TOPEKA (KSNT) – Construction on a new 94-mile transmission line connecting a power plant in Kansas to another in Missouri is expected to cause energy prices to rise slightly in 2025 to save consumers cash in the future.

The Kansas Corporation Commission (KCC) granted a certificate of convenience and necessity to NextEra Energy Transmission Southwest, LLC, in a special meeting on Monday. This will enable the company to do business as a transmission-only public utility in Kansas.

NextEra filed an application for the certificate earlier this year to build a 94-mile, 345 kV transmission line from the Wolf Creek Generating Station to the Blackberry Substation in Southwest Missouri. The proposed line will run through five Kansas counties: Coffey, Anderson, Allen, Bourbon and Crawford.

The installment of the new transmission line was identified as a necessary economic project to increase the transmission capability and relieve congestion from western Kansas east to Southwest Power Pool (SPP) load centers.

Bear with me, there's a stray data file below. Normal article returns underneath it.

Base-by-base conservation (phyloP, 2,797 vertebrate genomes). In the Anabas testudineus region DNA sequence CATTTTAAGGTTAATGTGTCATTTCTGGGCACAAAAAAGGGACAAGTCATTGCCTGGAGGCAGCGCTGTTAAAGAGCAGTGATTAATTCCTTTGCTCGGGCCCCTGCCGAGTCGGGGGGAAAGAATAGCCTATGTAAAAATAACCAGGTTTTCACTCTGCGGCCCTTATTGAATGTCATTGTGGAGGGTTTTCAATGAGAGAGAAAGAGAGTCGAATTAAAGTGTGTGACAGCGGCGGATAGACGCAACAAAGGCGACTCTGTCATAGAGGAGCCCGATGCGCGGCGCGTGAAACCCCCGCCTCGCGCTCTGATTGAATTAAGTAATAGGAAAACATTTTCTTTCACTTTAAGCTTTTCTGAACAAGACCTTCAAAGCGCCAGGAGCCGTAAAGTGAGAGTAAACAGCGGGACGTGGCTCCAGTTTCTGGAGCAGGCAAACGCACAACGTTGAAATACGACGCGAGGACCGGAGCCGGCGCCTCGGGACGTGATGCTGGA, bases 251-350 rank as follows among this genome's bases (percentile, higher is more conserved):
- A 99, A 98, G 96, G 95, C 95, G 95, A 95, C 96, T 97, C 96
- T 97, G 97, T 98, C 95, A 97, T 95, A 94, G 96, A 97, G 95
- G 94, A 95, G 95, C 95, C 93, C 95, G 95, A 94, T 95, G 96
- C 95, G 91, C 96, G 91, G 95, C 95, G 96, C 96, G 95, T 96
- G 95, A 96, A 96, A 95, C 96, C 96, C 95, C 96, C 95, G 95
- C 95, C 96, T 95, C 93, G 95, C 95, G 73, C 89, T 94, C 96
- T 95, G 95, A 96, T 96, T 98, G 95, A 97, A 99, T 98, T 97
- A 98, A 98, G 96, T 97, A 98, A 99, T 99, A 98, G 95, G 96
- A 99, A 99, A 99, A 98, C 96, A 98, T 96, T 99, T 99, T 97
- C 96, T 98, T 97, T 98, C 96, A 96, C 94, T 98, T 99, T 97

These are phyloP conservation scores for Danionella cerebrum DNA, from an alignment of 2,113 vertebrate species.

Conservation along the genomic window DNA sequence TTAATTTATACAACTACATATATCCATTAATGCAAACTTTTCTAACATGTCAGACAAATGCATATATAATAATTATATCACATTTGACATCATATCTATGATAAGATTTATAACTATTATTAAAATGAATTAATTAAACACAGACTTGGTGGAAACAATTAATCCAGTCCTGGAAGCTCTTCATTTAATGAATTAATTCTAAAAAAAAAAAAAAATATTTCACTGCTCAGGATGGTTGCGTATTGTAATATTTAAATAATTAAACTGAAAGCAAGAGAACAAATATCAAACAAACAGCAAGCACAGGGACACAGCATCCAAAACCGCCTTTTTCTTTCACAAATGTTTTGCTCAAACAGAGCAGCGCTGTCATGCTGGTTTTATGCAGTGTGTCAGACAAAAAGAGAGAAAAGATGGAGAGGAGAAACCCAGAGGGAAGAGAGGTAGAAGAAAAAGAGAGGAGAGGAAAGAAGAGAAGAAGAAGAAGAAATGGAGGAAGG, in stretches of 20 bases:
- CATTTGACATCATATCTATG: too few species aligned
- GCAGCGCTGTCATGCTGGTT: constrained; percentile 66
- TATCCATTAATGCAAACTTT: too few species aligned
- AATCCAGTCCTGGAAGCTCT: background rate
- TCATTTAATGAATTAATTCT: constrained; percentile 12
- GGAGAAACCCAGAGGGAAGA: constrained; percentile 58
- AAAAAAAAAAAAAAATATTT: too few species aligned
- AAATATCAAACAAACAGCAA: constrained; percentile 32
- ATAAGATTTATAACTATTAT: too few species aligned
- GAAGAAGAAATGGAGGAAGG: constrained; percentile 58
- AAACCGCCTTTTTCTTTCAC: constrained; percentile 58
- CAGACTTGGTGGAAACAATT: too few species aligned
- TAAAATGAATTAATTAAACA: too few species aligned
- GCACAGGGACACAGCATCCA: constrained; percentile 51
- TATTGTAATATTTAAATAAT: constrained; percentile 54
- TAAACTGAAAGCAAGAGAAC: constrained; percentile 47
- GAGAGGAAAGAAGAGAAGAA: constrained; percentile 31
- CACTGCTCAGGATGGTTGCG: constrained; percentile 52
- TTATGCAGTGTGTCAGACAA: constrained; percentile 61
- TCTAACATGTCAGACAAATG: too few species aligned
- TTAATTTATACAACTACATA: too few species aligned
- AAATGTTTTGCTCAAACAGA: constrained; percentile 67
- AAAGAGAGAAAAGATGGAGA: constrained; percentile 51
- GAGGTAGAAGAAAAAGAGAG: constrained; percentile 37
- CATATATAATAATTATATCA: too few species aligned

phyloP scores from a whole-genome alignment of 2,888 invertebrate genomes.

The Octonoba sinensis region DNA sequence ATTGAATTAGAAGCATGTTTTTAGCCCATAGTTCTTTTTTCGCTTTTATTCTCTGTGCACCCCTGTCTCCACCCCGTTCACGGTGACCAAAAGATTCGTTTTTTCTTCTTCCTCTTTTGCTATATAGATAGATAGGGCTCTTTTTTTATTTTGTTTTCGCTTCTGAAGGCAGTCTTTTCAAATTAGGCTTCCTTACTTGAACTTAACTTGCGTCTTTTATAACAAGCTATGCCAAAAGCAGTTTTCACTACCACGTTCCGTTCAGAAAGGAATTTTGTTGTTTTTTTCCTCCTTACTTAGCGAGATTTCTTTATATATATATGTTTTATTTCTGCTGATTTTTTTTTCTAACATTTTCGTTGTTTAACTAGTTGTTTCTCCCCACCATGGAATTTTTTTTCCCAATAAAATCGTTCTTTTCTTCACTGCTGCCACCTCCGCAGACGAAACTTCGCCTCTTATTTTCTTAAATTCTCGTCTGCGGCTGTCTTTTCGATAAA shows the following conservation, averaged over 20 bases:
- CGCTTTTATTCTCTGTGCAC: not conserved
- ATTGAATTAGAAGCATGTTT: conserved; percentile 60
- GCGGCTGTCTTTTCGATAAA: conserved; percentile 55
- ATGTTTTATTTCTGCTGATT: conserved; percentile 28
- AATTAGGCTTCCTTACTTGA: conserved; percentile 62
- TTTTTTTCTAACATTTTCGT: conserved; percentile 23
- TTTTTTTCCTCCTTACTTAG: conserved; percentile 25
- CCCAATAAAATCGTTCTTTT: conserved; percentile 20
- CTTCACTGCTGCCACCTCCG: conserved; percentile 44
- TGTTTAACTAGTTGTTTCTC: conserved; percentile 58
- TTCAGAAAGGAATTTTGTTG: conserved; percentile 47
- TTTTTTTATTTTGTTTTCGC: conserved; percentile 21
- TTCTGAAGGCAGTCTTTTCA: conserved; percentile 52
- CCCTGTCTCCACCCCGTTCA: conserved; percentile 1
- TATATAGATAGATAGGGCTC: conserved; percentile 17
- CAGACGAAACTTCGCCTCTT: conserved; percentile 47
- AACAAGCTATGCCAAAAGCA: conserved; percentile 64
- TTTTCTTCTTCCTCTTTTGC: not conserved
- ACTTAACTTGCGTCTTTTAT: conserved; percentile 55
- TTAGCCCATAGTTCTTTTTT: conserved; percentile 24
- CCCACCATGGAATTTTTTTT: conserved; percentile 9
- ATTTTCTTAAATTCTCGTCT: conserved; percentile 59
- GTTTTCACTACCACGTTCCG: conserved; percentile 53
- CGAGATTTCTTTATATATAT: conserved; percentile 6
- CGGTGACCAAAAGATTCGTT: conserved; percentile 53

Based on the testimony received, the Commission finds that the Transmission Project will have a beneficial effect on customers by lowering overall energy costs, removing inefficiency, relieving transmission congestion and improving the reliability of the transmission system.

KCC statement

According to Justin Grady, KCC Chief of Revenue Requirements, Cost of Service and Finance, Kansas customers could see an increase of about $0.04 to $0.05 per month to cover the cost of the line starting in 2025. However, a reduction in costs between $4 to $7 is expected for every dollar spent on the line over its 40-year operating life.

Grady said the cost of the line will be allocated equally across the entire 14-state region that the SPP serves based on transmission customer load share. Kansas is paying 16.5% of the cost. Grady also said there is no evidence Kansas will ship nuclear or wind power out of state.